Stanton: It’s a little bit of both. There’s definitely instances where it’s like “Oh we really wanna get this guy, he would be great,” and often you write for that actor or actress. For this movie, there was a little bit of both. I knew that we had really wanted Michael Caine, and luckily enough we got him so that was great. And then our Francesco character we really talked about often, “It’s like that character John Turturro plays in The Big Lebowski,” and then when we got him it was like “Wow that’s great, we never thought we’d get that guy!” So we have lists, the story department will come up with our own lists, but there’s a casting department here that sort of focuses on that stuff. They often will come to the director and say “Here’s how we suggest, and who we think we can get.” But if a director really wants someone, they’re gonna try their hardest to get that person.
I’m sure the passing of Paul Newman was upsetting. Was his character originally part of the film?
Stanton: Yeah, definitely. It was definitely a touchy subject and it was really difficult waters to navigate, how do we properly do that? We had found someone else to do the voice for Filmore (George Carlin’s character), and that’s worked out pretty well, it’s the person that does the voice for him in the Cars Toons. But we felt, after really tooling around with the idea of him being in the film and how do we properly use him, it just felt right that we should have his character have passed away also. And he is a bit of a father figure for both these guys. That is something we explored quite a bit actually as the emotionally throughline, we just could never make it work, was the loss of this father figure and how it affected Mater and McQueen. We ultimately sort of abandoned it, just to focus on their friendship.
Stanton: You know with every film they end up doing something they haven’t been able to do before. I think it’s kind of endless, you know? The hardest thing now is that there’s so many other studios making animated films, so you never wanna do something that somebody else has done. And that does happen, where you think, “Oh shoot, it’s too bad those guys did that because we really wanted to make a movie about that,” whatever it is, but they might not have done it great or they did it amazing and you just don’t wanna copy that. So I have no idea what the future will be, I know that there are two other projects that are in the works right now that I can’t really talk about, but I think that they’re both gonna explore things that we haven’t done, which is really exciting. I’m always amazed with what they do here, with every movie.
What was the biggest challenge you faced when working on Cars 2?
Stanton: I think just the scope of the story, I know specifically in Story we struggled with how complex this movie was. It was very complicated, and we kept on struggling with every screening trying to make it work, and we didn’t have much heart in it for a long time. Just the plot alone was too complex, so it took a long time to slowly but surely strip all these variables away to finally find the plot and the conspiracy, and get the heart. That really was the hardest thing. I know in scope for the production and specifically for the art department, designing the world was incredibly difficult, because we went to so many places and it was just amazing. John (Lasseter) loves to sort of car-ify as much as we can, and that’s the universe these characters live in, so that was really difficult. I know all of that was. I think the amount of sets might have been, production-wise, it was very difficult. There were almost 200 sets, and that’s a lot. There was a lot of sets, a lot of crowds. But I know, in my world of Story, it was just getting this thing to work. It was very difficult.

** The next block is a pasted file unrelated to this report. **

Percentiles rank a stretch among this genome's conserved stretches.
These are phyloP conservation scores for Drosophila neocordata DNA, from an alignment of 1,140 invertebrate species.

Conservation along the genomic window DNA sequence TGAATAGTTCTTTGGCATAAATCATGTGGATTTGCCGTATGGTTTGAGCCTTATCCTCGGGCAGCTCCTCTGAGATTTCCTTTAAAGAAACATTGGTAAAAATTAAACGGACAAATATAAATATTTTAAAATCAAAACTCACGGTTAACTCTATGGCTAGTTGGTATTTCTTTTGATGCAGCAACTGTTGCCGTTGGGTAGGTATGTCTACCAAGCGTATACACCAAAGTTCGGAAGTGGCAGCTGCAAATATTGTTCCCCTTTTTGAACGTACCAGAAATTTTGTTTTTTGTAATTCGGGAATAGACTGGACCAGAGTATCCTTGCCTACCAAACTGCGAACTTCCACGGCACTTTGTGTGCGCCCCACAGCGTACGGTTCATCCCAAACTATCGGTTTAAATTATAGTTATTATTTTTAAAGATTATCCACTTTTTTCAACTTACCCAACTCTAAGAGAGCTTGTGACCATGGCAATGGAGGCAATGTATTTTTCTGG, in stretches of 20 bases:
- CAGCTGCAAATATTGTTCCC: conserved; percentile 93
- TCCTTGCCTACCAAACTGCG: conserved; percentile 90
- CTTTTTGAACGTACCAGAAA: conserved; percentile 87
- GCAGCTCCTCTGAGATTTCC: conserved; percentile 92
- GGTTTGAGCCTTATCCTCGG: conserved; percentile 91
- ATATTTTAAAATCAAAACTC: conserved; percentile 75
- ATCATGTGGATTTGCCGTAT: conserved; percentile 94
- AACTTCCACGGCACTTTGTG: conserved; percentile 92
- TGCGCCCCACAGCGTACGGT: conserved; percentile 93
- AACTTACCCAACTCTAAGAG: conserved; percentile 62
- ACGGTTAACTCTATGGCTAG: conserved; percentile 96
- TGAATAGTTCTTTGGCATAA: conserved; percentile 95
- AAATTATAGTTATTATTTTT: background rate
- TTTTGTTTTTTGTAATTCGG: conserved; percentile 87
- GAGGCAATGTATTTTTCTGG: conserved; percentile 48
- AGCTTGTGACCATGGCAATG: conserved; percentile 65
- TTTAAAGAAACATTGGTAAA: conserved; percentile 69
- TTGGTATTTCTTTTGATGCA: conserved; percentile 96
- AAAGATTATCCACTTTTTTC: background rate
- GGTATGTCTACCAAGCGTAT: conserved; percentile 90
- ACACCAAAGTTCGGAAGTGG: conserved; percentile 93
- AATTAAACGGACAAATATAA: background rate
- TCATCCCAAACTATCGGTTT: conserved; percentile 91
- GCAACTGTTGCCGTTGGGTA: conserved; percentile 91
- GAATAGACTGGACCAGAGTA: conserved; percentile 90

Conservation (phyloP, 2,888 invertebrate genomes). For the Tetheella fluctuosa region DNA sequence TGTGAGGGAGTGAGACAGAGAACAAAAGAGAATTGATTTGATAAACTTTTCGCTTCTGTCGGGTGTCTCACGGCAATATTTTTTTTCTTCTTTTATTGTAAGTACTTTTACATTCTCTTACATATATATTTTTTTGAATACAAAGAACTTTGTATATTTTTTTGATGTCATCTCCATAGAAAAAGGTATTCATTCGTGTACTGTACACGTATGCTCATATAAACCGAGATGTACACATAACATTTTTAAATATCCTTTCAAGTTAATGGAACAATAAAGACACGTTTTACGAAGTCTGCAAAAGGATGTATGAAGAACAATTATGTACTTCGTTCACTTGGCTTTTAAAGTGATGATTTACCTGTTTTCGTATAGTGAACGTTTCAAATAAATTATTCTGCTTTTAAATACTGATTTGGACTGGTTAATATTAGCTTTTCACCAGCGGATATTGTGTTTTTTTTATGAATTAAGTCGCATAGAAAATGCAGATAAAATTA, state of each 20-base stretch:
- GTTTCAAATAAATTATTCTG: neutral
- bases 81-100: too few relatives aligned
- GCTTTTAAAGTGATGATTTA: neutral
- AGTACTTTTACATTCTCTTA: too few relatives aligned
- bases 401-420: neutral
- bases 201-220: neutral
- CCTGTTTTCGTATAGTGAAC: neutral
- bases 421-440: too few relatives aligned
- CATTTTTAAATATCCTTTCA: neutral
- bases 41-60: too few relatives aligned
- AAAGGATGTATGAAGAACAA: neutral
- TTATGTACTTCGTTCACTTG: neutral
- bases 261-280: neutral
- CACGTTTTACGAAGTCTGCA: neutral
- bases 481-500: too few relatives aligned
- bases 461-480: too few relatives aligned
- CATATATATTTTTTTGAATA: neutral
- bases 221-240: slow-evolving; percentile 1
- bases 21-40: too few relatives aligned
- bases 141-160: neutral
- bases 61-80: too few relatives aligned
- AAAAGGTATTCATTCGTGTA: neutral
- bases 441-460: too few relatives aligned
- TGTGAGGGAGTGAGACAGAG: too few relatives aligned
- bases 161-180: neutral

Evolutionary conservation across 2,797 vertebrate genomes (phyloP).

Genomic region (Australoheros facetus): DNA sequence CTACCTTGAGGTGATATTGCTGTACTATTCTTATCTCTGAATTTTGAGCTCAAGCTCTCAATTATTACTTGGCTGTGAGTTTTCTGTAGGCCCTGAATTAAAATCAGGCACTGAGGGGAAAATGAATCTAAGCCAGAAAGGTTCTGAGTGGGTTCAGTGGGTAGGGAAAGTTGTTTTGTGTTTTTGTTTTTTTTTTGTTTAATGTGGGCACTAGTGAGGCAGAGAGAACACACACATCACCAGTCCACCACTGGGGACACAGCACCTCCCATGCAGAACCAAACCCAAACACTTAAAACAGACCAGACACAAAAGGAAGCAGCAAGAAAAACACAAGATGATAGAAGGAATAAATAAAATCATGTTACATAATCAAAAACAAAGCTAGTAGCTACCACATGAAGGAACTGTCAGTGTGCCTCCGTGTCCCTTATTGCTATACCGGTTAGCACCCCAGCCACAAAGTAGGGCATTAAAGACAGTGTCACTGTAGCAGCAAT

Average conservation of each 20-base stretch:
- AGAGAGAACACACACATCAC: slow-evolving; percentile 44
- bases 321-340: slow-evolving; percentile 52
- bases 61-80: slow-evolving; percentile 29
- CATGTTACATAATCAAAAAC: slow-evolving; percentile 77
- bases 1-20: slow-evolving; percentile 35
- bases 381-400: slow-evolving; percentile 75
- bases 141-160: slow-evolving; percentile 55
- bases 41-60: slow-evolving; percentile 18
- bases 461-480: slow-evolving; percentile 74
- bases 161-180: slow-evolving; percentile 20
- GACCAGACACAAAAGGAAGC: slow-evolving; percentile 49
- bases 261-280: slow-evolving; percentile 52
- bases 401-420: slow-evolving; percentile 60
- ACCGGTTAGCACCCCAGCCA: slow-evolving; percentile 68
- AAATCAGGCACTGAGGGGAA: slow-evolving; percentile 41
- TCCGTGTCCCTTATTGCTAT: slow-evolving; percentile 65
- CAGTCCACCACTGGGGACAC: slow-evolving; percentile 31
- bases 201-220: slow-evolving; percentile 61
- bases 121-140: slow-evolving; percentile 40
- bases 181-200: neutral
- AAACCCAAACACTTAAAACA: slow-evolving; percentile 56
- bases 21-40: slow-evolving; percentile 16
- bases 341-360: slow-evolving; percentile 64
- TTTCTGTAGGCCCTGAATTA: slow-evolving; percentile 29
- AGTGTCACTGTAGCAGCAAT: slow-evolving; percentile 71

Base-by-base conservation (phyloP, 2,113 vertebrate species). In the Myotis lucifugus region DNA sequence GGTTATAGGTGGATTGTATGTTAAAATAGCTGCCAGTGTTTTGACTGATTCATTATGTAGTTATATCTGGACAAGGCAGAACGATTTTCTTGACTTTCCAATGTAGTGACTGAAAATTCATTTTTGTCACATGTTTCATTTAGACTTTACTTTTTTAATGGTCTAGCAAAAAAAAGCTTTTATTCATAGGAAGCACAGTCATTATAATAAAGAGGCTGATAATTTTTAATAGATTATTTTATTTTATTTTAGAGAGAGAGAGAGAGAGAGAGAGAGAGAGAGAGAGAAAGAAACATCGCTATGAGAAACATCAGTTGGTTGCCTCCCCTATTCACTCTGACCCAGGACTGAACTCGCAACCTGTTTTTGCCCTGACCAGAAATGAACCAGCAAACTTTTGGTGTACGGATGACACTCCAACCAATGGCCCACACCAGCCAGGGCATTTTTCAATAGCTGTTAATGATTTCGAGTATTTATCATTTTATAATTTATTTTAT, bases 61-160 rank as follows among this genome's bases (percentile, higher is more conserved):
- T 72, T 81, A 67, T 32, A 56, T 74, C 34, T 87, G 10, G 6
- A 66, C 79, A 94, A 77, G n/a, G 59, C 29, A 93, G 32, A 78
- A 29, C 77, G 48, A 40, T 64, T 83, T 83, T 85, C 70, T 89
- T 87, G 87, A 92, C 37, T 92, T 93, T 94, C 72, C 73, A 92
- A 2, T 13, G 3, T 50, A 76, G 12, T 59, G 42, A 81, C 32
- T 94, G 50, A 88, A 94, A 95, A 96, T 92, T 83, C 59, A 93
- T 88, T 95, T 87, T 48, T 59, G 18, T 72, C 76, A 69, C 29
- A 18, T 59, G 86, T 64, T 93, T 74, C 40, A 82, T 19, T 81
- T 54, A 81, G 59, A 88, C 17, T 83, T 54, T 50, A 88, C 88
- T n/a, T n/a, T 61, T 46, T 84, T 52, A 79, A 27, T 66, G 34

Stanton: Oh almost everything. We went to 15 places in 12 days, and it was just a whirlwind and I loved every second of it. But anywhere you looked it was like “Oh look at that cool thing!” You know I was the one lone story person there, which was great because I could talk to these guys about what we were doing, and the movie was constantly changing even while we were there, and after. But everything that you saw, you tried to look at the cars that were specifically in this world, and the architecture. We met with someone from Scotland Yard in London. And then in Germany we rented cars and drove through the Black Forest, we were gonna have a race in the Black Forest which we ultimately had to cut out. So that was really cool, just being in that environment. And then we went to the F1 races in Monte Carlo, which was really exciting because every one of the races were in city streets, it was really exciting just to hear what it would sound like and see how the stands were set up, and look at the pit building. So every place we went to influenced something about the movie definitely.
From the footage we saw today it looks like the film is definitely part spy-thriller, part racing film. Is there a separate throughline for McQueen’s racing storyline or does the spy-thriller aspect permeate throughout his story as well?
Stanton: Well there’s three things going on. You have the friendship of Mater and McQueen, which becomes broken. Then you have the racing, the World Grand Prix is a whole other level of stuff going on, you have Miles Axlerod and his story. And then you have the spy conspiracy, so those three main components is really all the things that are going on. And again it was really difficult to make sure that all of those worked, and with every screening we struggled it was “Oh there’s a little bit too much of this, okay we gotta tone that down. Now there’s a little too much racing and not enough conspiracy.” It was constant battle to find the right line for all three of those things to work.